Department of Oral Pathology, Faculty of Dental Sciences, University of Peradeniya, Peradeniya 20400, Sri Lanka.
Prof. Primali Jayasooriya joined the Department of Oral Pathology, Faculty of Dental Sciences, University of Peradeniya as a Lecturer in 1995. She received her Bachelor of Dental Science degree from University of Peradeniya in 1994, her PhD from Tokyo Medical and Dental University in 2002 and her MD from the University of Colombo in 2013. Her primary research interest is in identifying molecular markers of oral squamous cell carcinoma. She has approximately 35 publications in both local and international journals to her credit. She has also authored two books that deal with the subject of Oral Pathology for dental graduates and two books for the public on adverse effects of smoking and introduction to oral health.
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Aim: The study was to correlate the survival of a group of Sri Lankan betel quid induced oral cancer patients with the expression patterns of five cancer stem cell (CSC) markers namely ALDH1, Sox-2, Bmi-1, C-met, and Oct-4.
Methods: Archival tissues of 140 oral squamous cell carcinomas (OSCCs) were stained with CSC markers, ALDH1, Sox-2, Bmi-1, C-met, and Oct-4. Survival analysis was performed with SPSS version 20, using Kaplan-Meier survival curves and significance with chi-square test and Breslow’s (generalized Wilcoxon) test.
Results: Immunohistochemical investigations revealed 55.7%, 58.6%, 40%, 34.6%, and 31.4% of OSCCs showing ALDH1, Sox-2, Bmi-1, C-met and Oct-4 expression respectively. ALDH1 positivity was significantly associated with nodal metastasis (X2 = 4.6; P = 0.03). Although it did not reach statistical significance, ALDH1 expression was also correlated with poor survival (P = 0.06). No statistically significant findings could be observed when the expression of other CSC markers were correlated with nodal metastasis and survival (P > 0.05).
Conclusion: Out of the five CSC markers investigated, only ALDH1 showed promise as a potential marker to predict nodal metastasis and survival in the present study sample of OSCC patients.
Cancer stem cell markers, oral squamous cell carcinoma, immunohistochemistry
Oral squamous cell carcinoma (OSCC) is the commonest malignancy, in Sri Lanka, contributing to 19.5% of all cancers detected in both sexes. Betel chewing and use of other forms of tobacco are the main causes for the high incidence of OSCC in South Asia. The risk of oral cancer is increased with the combined effect of betel chewing and smoking rather than betel chewing or smoking alone. The habit of betel chewing and smoking accounts for 75% of cancers in larynx, pharynx and oral cavity in Sri Lanka. Older males in lower socio-economic groups and ethnic minority groups are frequently affected from OSCC. Low-income and disadvantaged groups are usually affected from cancers due to exposure to avoidable risk factors such as environmental carcinogens, tobacco use, alcohol and infectious agents. These groups also do not have sufficient knowledge to protect and improve their health.
In Sri Lankan, patients who practice the habit of betel quid chewing, OSCC more commonly occurs on the buccal mucosa, while the tongue is the second commonest site of occurrence for OSCC. However, compared to OSCC that occurs in the buccal mucosa, OSCC of the tongue shows a higher propensity to develop nodal metastasis. Unlike other malignancies that affect different body sites, survival rates of patients with OSCC have not improved significantly over the years. Therefore, desire to improve the survival by developing methods to enhance the diagnostic and treatment efficacy of OSCC as well as identification of novel markers to predict metastasis and recurrences exist.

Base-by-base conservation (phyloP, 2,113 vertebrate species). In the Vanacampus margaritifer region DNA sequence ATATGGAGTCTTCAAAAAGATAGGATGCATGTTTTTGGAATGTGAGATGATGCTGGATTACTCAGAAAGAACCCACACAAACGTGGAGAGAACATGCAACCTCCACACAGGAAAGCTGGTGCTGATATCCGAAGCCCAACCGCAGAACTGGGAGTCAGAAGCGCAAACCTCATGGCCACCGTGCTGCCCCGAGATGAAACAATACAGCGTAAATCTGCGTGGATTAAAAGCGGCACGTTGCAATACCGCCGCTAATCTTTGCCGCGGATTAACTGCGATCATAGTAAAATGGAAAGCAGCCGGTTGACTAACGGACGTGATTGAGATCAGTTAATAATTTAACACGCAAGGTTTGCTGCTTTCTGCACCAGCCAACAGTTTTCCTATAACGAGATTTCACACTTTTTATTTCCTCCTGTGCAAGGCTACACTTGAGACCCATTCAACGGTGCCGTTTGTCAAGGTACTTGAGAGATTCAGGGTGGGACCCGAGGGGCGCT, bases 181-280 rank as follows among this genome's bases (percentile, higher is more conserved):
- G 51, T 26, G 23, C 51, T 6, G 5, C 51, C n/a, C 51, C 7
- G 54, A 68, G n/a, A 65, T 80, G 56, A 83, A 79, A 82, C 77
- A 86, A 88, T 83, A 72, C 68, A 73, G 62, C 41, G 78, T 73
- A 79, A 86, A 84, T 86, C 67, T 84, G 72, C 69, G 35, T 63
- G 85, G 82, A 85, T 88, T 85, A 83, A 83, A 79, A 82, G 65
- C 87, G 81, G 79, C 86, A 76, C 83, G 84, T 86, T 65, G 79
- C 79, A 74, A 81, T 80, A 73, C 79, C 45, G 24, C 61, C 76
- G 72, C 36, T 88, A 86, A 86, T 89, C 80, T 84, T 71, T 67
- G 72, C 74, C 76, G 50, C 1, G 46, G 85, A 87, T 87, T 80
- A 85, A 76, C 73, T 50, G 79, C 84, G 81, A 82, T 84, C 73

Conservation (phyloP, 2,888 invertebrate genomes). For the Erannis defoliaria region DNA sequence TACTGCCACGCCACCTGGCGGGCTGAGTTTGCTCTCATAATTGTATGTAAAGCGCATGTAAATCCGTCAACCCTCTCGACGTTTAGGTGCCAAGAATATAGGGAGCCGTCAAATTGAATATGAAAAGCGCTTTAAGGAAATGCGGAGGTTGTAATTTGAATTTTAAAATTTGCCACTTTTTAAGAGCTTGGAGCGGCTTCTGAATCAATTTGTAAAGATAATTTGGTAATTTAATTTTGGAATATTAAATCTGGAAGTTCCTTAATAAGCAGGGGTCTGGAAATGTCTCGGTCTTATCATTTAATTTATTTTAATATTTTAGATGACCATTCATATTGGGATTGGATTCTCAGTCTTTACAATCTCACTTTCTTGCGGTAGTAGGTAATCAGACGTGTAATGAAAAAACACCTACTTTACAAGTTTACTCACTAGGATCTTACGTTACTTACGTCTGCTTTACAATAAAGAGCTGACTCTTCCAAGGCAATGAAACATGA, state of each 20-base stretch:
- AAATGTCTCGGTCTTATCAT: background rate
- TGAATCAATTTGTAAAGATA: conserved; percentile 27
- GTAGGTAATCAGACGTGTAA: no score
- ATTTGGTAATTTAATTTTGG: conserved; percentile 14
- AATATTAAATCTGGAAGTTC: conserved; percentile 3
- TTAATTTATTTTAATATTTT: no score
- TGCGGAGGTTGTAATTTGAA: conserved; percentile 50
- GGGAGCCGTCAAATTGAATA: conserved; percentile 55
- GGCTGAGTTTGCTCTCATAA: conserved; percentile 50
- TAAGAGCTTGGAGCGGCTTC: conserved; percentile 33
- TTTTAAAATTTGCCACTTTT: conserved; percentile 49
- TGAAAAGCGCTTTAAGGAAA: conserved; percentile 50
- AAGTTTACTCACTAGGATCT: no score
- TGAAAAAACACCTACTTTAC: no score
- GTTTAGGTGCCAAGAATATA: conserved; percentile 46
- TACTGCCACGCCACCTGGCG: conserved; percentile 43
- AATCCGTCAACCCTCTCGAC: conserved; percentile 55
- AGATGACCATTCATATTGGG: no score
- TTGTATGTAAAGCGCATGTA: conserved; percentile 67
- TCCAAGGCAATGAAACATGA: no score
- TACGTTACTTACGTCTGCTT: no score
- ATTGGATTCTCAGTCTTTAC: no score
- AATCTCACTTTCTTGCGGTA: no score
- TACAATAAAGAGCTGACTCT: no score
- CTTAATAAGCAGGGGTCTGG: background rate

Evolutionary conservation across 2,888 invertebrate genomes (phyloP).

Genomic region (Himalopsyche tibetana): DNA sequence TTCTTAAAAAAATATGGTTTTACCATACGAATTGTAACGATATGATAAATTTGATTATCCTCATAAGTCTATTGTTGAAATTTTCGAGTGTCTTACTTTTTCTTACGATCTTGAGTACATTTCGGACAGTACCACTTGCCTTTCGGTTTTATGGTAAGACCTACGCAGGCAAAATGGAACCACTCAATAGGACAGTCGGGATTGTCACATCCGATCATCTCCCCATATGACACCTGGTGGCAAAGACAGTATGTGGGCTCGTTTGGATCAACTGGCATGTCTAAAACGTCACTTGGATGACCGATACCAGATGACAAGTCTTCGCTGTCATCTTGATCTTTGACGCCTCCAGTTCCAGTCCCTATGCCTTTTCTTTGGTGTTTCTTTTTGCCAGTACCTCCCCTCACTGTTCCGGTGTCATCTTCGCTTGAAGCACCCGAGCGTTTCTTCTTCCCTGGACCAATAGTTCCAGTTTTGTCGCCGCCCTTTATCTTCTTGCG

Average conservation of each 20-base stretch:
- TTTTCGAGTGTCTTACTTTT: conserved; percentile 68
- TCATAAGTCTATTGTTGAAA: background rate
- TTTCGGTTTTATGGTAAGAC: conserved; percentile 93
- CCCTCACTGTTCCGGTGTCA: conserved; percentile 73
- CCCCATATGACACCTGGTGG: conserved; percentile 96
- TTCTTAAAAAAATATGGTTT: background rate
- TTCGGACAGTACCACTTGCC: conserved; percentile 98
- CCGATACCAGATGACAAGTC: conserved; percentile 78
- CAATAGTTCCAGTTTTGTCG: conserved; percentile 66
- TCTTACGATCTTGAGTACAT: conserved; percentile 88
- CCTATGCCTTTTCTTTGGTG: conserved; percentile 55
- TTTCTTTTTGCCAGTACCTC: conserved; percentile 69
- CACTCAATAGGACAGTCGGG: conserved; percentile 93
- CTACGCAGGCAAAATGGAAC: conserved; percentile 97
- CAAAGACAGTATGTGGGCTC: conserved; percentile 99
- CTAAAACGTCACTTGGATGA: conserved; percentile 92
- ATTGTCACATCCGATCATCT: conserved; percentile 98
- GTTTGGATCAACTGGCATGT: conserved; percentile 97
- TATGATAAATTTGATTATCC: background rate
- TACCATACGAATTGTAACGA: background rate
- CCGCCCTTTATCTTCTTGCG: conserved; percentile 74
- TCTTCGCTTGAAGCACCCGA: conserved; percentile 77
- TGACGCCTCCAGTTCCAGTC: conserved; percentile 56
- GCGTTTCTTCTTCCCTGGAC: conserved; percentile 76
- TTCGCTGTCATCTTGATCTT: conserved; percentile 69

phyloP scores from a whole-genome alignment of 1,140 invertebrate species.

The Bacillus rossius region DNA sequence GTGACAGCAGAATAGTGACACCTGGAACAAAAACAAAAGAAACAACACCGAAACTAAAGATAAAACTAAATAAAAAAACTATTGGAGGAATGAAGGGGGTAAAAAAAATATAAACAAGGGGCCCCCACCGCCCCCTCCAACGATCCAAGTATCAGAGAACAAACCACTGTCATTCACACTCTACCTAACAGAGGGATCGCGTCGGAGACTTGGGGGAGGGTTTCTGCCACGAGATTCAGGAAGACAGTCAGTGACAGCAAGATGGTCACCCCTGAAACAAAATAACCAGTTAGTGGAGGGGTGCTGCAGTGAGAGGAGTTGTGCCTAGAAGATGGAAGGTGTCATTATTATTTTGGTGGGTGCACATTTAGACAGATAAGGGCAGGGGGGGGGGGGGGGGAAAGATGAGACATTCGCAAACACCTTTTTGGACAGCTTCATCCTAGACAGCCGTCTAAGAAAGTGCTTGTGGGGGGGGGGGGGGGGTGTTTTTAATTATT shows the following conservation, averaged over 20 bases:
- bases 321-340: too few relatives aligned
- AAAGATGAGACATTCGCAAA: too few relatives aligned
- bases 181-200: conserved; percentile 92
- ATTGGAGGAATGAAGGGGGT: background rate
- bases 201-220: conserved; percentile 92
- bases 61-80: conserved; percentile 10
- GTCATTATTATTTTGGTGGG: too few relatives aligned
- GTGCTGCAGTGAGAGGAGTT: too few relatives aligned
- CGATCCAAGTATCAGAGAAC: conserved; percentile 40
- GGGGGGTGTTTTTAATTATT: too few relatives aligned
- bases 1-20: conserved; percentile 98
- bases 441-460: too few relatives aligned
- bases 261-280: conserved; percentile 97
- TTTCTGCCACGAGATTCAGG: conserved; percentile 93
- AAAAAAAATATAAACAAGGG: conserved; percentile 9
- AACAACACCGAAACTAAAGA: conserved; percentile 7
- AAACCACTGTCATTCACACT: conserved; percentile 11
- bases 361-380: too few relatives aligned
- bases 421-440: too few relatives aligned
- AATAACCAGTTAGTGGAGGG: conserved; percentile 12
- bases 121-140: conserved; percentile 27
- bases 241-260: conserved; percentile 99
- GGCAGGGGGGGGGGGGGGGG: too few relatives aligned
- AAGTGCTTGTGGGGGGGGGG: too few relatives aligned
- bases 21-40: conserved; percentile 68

Cancer stem cell (CSC) is defined as a subpopulation of cells that exhibit self-renewal capacity with the ability to produce heterogeneous lineage of cells that comprise of the tumor. Thus, CSC in addition to demonstrating self-sustainability, possess the ability to differentiate and regenerate. Further, CSC also demonstrates resistance to radiotherapy and chemotherapy.[3,4]
To date, CSC has been isolated in hematopoietic malignancies, solid tumors of the breast, brain, prostate, lung, colon, liver, skin, head and neck and melanoma. The CSC markers that have been identified in OSCC include, CD44, ALDH,[2,5] CD133,[2,6] Sox-2,[2,7] Oct-4,[2,8] C-met,[2,8] Bmi-1. In OSCC, CSC identified by different markers has been correlated with radioresistence, high tumorigenic activity, high tumor initiation activity and with clinicopathological features.[10,11] Thus, immunohistochemistry based expression patterns of different CSC markers would be useful to predict the biological behavior of the OSCC and the final outcome.
The aim of the study was to correlate the survival of Sri Lankan OSCC patients with the expression patterns of five CSC markers namely ALDH1, Sox-2, Bmi-1, C-met, and Oct-4.
A previously tested questionnaire was used to obtain information regarding the habit history, the present status of the tumor and survival details of patients with OSCC diagnosed during a period of 4 years from 2009 to June 2012. One hundred and forty OSCC patients (relatives when the patient had died), who responded to the questionnaire were selected for the study.
The 140 patients with a positive habit history of betel chewing were included in the study.